OBSERVATION 13: Units at all levels must exercise tactical patience. One reason urban fighting is so difficult is the time it takes to execute tasks in this environment. If the "team" is not synchronized in the time phasing of one element as it maneuvers in front of the other, the result will be fratricide. If follow-on forces move too quickly they could bottleneck all units behind the lead forces and stagnate their fight, or worse, get engaged in a fight they had not planned on fighting. The result would be unnecessary use of valuable assets (ammunition, demolitions, fuel, and personnel) which the unit needs for its primary tasks at the objective.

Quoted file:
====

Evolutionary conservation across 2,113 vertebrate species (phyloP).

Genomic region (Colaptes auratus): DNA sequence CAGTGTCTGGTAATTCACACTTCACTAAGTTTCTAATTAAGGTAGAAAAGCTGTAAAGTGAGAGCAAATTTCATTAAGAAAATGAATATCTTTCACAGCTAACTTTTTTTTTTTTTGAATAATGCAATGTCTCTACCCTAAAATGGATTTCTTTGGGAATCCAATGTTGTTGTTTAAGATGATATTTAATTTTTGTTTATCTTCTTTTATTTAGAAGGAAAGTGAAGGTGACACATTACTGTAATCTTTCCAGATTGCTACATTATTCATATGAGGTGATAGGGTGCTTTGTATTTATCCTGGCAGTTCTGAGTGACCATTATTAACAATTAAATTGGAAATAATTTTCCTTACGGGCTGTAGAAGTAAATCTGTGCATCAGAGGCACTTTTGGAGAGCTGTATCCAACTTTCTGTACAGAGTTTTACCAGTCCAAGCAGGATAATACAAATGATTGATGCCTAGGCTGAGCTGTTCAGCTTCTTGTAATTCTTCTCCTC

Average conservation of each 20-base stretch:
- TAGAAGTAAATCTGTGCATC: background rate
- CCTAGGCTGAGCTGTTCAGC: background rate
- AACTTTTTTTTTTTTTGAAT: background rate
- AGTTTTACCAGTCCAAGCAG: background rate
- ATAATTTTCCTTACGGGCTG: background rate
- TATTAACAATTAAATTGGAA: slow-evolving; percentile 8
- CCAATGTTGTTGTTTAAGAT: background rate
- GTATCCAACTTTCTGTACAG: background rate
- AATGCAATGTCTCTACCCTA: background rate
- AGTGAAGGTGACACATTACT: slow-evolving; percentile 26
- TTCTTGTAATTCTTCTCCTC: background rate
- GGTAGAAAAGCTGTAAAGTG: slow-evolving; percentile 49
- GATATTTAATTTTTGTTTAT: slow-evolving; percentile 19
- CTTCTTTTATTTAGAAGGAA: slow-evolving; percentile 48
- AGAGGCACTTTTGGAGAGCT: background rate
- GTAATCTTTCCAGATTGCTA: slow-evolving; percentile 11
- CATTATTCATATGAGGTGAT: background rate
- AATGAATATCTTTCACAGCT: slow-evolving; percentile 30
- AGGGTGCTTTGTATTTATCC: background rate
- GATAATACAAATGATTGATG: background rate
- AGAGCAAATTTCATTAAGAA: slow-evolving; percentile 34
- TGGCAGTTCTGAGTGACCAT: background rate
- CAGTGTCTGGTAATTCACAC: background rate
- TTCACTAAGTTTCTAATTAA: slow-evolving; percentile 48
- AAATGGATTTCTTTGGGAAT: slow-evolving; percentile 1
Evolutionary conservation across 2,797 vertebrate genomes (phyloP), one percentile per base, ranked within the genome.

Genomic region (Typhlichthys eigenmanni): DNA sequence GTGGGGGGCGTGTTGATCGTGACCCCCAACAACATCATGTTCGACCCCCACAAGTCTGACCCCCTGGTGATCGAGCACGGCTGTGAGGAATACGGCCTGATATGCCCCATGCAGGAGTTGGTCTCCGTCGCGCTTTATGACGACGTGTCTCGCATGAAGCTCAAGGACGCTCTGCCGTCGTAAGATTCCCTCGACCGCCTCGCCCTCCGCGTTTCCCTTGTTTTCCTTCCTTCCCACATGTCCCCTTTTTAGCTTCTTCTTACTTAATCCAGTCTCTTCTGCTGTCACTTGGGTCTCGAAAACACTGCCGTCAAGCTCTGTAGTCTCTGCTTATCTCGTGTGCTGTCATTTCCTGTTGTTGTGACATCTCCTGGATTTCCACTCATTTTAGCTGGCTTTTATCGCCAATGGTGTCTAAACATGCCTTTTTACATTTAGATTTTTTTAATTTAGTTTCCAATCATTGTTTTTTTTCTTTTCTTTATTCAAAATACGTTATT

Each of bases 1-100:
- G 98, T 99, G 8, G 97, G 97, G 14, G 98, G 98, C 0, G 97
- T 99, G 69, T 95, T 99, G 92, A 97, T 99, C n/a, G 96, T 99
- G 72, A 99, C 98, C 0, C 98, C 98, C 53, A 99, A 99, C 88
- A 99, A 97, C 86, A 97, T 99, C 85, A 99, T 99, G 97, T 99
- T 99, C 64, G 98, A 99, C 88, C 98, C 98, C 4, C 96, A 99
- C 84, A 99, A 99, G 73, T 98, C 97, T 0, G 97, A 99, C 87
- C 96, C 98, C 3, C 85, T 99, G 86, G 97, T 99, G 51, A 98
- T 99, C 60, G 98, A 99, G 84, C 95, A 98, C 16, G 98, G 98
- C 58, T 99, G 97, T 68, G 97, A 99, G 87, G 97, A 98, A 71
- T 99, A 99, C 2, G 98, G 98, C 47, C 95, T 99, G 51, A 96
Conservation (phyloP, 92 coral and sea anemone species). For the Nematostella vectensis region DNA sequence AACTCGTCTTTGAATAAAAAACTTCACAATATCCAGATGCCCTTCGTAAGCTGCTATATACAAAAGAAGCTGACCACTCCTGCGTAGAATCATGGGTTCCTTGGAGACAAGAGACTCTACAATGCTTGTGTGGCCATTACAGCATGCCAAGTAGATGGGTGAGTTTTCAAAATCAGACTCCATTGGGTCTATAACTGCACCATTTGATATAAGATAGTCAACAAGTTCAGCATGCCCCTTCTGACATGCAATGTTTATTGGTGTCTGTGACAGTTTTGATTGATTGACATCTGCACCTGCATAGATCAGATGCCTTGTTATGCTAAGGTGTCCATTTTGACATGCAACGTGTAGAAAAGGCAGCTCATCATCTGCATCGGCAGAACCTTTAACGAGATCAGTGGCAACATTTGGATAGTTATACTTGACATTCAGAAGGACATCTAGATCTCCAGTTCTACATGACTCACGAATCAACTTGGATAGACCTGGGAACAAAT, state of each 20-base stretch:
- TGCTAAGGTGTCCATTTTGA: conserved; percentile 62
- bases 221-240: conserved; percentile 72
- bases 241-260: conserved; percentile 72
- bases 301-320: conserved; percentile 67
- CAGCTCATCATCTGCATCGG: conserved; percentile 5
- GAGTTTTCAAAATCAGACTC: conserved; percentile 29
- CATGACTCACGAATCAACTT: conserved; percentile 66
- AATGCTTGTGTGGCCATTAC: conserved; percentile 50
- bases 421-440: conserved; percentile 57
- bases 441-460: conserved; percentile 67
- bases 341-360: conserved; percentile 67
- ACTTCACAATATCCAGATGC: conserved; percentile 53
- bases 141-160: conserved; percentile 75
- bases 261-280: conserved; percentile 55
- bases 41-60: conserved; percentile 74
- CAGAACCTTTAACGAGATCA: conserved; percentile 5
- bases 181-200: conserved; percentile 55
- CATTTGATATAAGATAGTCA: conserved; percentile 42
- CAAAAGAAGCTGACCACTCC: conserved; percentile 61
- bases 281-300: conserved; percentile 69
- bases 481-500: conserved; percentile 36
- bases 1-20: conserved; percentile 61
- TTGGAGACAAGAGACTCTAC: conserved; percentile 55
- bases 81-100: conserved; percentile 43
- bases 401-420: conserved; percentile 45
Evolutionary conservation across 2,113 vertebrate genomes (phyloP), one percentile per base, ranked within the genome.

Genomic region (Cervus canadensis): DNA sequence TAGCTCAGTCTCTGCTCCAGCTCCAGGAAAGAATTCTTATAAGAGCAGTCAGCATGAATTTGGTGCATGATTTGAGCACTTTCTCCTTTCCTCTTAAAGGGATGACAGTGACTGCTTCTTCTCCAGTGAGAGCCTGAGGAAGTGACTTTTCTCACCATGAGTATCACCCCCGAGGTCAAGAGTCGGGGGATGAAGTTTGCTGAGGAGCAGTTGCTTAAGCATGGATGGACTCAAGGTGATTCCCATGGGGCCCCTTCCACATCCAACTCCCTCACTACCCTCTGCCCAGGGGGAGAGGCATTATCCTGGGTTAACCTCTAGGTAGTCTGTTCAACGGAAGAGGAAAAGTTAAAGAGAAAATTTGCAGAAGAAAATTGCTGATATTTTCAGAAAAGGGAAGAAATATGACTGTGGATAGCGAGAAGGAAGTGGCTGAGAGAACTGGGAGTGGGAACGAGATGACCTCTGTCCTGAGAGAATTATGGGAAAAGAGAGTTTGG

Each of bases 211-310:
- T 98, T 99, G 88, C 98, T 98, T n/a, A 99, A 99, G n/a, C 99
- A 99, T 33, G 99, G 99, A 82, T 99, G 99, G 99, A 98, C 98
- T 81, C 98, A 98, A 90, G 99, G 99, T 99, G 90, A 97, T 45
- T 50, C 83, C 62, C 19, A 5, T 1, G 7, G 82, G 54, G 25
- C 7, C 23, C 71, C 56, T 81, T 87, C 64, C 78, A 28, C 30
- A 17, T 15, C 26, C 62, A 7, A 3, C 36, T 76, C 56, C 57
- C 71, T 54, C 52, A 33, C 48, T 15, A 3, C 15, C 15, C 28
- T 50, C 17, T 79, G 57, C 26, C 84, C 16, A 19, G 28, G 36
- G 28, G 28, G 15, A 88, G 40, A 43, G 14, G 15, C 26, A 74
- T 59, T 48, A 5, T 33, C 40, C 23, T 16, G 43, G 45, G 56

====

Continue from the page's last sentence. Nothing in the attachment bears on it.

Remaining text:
TTP: Commanders and leaders at all levels must understand the need for tactical patience, augmented by a clear reporting of status, location, and the situation. This will provide the situational awareness the commander needs to make sound decisions under duress.

* * * * * * * *

Mout Operations
by CPT Nicholas Panagakos, (SME) Company Commander
and 1SG Ralph Kluna, (SME) Company 1SG
25th ID


Military operations on urban terrain (MOUT) provide units with multiple challenges different from other combat operations. However, wherever war breaks out, it is most likely that some of the combat will take place in urban areas as diverse as huge metropolitan cities or remote villages. Regardless of the specific site, certain doctrinal fundamentals will remain valid if urban combat is to be successful.